On the 11th March 2011, www.Bookstogonow.com a Seattle based epublisher released The Lazarus Experiment on to the US and UK Amazon Kindle stores and the Barnes and Noble Nook Store. It remains a great point of pride to have someone look at your work, edit it with you and want to publish it (and publicise your talents). I have enjoyed the experience of going through the revision process with them – a first for me as my work for Ether Books didn’t go through a third party editing process. I had been nervous about it, not being sure how far I could push the defence of aspects of the story against the editors axe. I wanted to be published, but I wanted it to be my story that was published. The Seattle company were fully understanding and engaged on a reasoned debate. I gave on certain issues for them and they accepted my defence of other passages. The finished story, available to buy today, is undoubtedly superior, tighter and more polished than the one that debuted as a free Tuesday Serial in January. Publishing a story is only half the battle.
Does anyone actually want to read it?
I have an ideological perspective on this question. If you are interested, somebody else will be, its natural. It boils down to finding that person and getting that story in their hands. The big publishing houses will blanket advertising hoardings, subway trains, bins, web advertising, television and radio slots to find those people who are interested. For most of the small outfits and the Indy publishers, they don’t have the luxury of such a war chest. The strategy becomes refined even further to targeting each individual sale. I have used Facebook, Twitter, YouTube and Shelfari so far to promote The Lazarus Experiment. I have discussed it with strangers and friends of friends in bars when watching Champions League soccer and seen a direct consequence of it being a sale. They in turn have discussed it with friends and lecturers at the local University. I have reached a lot more people than I had thought possible on an advertising budget of £0.00. Not being the publisher I do not have sales figures but have been able to use the Author Central websites for the UK, US and German Amazon sites to track the sales ranking.
My Amazon.co.uk sales ranking has looked like a dodgy heart monitor, stuttering up and down every week since publication. The good news is this tells me that there are sales being made, that if I link the days when I spike (to a highest of 9,271, low of 81,363 and as of posting current rank of 26,502) then I can relate it to my marketing activity. The Amazon.com sales figures sailed consistently down since publication, giving me the distinct impression of irony that my story which was published by an American company wasn’t selling in America. That changed this Thursday when I must have shifted a fair few downloads as I lifted from an all time low of 346,821 to a four week high of 66,511.
I have learned two things from this. On the one hand not to despair when the blue line seems to be going consistently down, you won’t lose your shelf space after all, when the customer turns up they will find it. Secondly, twitter is an incredibly powerful niche marketing tool. Yes we’ve heard it before, social media is great for marketing. Its still nice to have proof in the return of dollars/euros/pounds though isn’t it?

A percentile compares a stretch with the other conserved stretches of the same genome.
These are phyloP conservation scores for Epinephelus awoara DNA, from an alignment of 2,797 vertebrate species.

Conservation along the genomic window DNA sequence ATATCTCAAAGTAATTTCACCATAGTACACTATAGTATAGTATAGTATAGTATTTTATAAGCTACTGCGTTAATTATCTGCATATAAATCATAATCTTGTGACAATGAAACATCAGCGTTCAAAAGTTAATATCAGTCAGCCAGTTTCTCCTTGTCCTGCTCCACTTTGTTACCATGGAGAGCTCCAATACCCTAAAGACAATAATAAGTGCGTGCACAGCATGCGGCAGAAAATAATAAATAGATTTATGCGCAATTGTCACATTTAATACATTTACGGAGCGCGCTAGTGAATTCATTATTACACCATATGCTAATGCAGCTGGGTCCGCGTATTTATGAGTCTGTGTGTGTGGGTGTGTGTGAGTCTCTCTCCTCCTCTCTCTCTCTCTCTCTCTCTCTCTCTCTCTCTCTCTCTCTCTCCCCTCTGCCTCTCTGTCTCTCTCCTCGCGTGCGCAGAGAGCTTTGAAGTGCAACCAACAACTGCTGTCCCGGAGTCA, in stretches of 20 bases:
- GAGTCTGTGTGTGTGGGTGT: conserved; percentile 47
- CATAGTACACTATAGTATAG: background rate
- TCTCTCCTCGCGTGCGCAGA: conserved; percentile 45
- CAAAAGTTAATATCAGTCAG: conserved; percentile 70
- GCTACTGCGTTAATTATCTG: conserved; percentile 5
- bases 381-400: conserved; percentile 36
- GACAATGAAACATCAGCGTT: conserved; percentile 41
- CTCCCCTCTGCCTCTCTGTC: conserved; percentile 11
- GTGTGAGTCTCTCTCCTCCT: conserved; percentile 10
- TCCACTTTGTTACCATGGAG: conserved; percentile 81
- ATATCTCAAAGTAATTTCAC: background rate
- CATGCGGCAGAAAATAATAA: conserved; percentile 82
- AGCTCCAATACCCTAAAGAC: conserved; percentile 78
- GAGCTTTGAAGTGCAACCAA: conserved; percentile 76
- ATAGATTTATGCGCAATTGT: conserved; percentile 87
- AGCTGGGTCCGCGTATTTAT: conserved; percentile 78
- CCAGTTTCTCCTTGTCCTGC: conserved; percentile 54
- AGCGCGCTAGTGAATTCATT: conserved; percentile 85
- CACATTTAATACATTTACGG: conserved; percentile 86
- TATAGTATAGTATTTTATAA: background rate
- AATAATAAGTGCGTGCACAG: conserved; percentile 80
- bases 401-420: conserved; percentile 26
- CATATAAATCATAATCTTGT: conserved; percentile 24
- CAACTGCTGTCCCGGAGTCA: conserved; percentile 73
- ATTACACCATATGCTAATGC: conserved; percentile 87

I embraced the book trailer rather after the fact and more as an experiment than any serious effort. I realised that having a discussion page on Facebook and an advertising/networking platform on Twitter was great, but I had no presence on that other behemoth of social media – Google’s YouTube. I have no software besides the abysmal Windows Movie Maker, and no funds to purchase images so I was limited to using just the book cover, scrolling text and a voice over.
I scripted several voice overs to dramatize the plot without giving anything away and lucked out in being able to turn to my voice over producing, international DJ, father Jonathon Wesley over at www.cjmq.fm. We worked back and forth for a week on getting the sound and pacing right, his voice certainly lending considerably more credibility than my squeaky pitch. I then put everything together and published it to my Facebook profile and YouTube account. It was a good learning experience. What do you think of the effort?
I mentioned the German Amazon website. I have to thank the Mad Pulp Bastard Bill Cunningham over at Pulp 2.0 for pointing out that his recent release Frankenstein Lives Again! had surprisingly gone live on the German kindle store. I had a quick search and found my own baby The Lazarus Experiment on sale there too! I will be sure to nudge my publishers to ensure that their eBooks go out on the other Amazon sites. Even without translation there is a large English speaking audience just waiting for our material in those countries.
That pretty much sums up my activities promoting The Lazarus Experiment in the last couple of months. Remember if you are having a story published or publishing one yourself – never stop marketing it, the problem particularly with ‘streams’ is that your audience may simply not be looking one week when you plug your baby. Be proud of your accomplishment and don’t let modesty get in the way of a possible sale when your out and about. Writing is like having a kid. Takes you a set amount of time to create the thing, but your left being responsible for it for the rest of your life. Don’t neglect it!
Do you have any suggestions for ways/places I could be marketing The Lazarus Experiment?